Of note, if students fail to demonstrate these global competencies with the patient, they may pass all of the objective evaluations, but still receive a failing grade for the station. For the multiple choice questions, 4 of 60 items focused on LGBT issues. These were assessed for reliability and validity and ranged in difficulty from easy to difficult. Finally, for the Clinical Decision Making tool, there was one case focused on LGBT issues, and the objective was to assess the student’s ability to gather the necessary information from the patient in an inclusive manner, to assess their knowledge of the health risks of the LGBT patient and what kind of screening or testing might be required, and finally to assess the student’s ability to convey information on safe sex practices in a respectful manner. These three assessment tools have been measured for reliability and demonstrated effectiveness in discriminating student knowledge and performance.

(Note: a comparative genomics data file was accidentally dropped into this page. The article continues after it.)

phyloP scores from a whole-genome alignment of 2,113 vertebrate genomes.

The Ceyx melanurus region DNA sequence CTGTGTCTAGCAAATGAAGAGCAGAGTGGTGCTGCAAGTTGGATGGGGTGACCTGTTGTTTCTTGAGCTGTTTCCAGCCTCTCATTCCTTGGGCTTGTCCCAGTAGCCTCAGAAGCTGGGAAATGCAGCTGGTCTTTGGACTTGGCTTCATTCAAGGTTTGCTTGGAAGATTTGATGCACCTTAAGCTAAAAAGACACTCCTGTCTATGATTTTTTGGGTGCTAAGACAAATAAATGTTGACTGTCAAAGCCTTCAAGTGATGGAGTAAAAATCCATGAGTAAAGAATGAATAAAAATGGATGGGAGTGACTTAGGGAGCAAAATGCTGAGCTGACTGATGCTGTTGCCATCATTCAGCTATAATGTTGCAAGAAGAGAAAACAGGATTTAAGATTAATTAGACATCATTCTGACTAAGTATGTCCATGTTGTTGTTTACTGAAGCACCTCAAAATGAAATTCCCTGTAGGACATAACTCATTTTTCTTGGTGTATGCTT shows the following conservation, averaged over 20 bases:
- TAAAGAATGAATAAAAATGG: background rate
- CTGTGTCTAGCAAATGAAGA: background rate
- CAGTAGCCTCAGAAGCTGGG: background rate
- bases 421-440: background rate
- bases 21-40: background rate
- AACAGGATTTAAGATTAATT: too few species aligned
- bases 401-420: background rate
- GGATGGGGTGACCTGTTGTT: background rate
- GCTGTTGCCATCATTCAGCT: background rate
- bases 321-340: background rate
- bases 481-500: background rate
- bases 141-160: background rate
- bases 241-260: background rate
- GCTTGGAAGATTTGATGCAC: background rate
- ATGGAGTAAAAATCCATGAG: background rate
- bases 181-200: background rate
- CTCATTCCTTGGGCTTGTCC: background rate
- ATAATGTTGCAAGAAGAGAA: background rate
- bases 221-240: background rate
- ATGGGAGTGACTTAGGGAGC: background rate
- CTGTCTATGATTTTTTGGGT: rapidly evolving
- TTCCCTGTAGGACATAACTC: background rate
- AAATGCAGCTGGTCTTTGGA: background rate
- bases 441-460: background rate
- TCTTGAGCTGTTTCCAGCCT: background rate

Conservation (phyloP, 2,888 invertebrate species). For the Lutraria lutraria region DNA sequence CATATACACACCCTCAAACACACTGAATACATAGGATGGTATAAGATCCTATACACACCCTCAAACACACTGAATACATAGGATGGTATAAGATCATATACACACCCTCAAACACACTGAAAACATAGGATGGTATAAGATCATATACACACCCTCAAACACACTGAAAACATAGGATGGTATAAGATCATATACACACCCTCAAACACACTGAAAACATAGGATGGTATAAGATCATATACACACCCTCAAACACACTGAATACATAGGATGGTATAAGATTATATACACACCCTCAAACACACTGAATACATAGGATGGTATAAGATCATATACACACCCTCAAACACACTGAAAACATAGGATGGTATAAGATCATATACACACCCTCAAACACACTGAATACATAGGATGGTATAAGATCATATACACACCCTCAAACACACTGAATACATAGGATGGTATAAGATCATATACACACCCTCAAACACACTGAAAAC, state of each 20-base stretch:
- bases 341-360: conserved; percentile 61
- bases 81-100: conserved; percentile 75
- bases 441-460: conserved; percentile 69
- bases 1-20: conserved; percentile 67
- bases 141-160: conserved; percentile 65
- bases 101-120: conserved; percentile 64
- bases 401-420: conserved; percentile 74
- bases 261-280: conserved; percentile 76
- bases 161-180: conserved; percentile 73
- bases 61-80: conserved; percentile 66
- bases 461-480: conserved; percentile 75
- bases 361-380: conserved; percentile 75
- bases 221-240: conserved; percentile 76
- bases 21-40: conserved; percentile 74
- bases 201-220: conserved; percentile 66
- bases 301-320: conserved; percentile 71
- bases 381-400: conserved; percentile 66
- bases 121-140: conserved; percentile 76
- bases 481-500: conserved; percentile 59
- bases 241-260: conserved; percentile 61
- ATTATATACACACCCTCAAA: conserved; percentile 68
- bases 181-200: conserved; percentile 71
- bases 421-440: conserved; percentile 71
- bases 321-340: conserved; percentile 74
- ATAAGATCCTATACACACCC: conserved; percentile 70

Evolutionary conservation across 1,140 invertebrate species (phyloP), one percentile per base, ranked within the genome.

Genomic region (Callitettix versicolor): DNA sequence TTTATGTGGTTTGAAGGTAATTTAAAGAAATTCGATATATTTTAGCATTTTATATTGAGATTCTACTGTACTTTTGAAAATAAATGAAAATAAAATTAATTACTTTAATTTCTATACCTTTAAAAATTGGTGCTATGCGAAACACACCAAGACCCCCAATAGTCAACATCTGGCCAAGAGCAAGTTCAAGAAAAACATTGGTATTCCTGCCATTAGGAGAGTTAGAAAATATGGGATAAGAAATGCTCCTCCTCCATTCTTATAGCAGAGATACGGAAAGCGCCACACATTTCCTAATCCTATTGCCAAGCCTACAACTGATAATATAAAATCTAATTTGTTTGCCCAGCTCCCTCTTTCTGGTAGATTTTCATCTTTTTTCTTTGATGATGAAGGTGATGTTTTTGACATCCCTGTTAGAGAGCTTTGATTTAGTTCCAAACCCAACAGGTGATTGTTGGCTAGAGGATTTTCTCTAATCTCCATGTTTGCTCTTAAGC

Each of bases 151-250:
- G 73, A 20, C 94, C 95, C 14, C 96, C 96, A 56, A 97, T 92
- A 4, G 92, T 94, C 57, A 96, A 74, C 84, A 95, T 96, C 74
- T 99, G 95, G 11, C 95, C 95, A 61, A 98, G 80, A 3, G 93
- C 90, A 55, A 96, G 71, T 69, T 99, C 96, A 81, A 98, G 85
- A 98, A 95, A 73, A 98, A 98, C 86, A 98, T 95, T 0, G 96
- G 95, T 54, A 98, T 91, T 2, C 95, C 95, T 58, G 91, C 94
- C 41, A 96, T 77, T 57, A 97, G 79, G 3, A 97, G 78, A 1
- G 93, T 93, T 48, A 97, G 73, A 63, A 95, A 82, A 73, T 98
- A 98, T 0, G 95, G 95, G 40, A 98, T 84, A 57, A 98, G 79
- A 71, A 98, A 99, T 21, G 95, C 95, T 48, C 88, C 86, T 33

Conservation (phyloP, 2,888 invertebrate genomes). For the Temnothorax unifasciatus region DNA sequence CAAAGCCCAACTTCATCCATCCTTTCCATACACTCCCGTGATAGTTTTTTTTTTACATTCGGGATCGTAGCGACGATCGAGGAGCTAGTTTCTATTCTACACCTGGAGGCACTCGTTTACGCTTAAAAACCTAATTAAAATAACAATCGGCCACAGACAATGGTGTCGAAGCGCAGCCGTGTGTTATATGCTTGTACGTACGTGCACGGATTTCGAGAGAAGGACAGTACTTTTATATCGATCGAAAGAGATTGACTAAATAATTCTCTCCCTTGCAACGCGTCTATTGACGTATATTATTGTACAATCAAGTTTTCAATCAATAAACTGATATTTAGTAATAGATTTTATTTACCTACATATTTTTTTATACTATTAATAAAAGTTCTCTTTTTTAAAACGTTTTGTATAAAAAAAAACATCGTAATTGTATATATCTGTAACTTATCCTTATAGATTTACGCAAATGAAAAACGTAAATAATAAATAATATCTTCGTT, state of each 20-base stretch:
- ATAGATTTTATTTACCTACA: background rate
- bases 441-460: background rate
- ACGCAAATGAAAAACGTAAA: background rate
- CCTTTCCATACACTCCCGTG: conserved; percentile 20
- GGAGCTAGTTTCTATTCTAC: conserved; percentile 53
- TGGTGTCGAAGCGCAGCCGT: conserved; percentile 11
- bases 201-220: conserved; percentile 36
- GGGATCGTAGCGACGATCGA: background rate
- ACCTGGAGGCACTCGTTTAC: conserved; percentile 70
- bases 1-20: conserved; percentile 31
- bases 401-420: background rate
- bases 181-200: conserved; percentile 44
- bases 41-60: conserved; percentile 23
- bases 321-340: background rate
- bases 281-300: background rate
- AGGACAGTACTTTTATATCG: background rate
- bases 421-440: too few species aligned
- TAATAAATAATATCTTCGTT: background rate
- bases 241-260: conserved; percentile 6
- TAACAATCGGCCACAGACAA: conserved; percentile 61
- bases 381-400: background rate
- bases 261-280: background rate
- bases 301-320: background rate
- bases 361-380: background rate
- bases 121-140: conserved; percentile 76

Participants

An anonymous, online survey was sent out to 64 third-year undergraduate medical students at NOSM, both Sudbury and Thunder Bay campuses. Overall 38 responses from the students were received, which accounts for 68% of the total population of students in this program. The survey invitation was sent out every 7 days, for a total of three e-emails. In this study, participants’ personal or demographic information were not gathered.

 

Instrument

In this study, the online Fluidsurveys was used to create the questionnaire. The survey was designed to capture information with regards to medical students’ perceived knowledge regarding the social and medical issues that individuals from the LGBT population encounter in their lives, their awareness of personal biases towards minority populations, as well as their ratings regarding the effectiveness of the VAR, a self-directed online learning module with assessable learning outcomes and objectives regarding LGBT population. The survey consisted of 21 questions, which were divided into four sections pertaining to: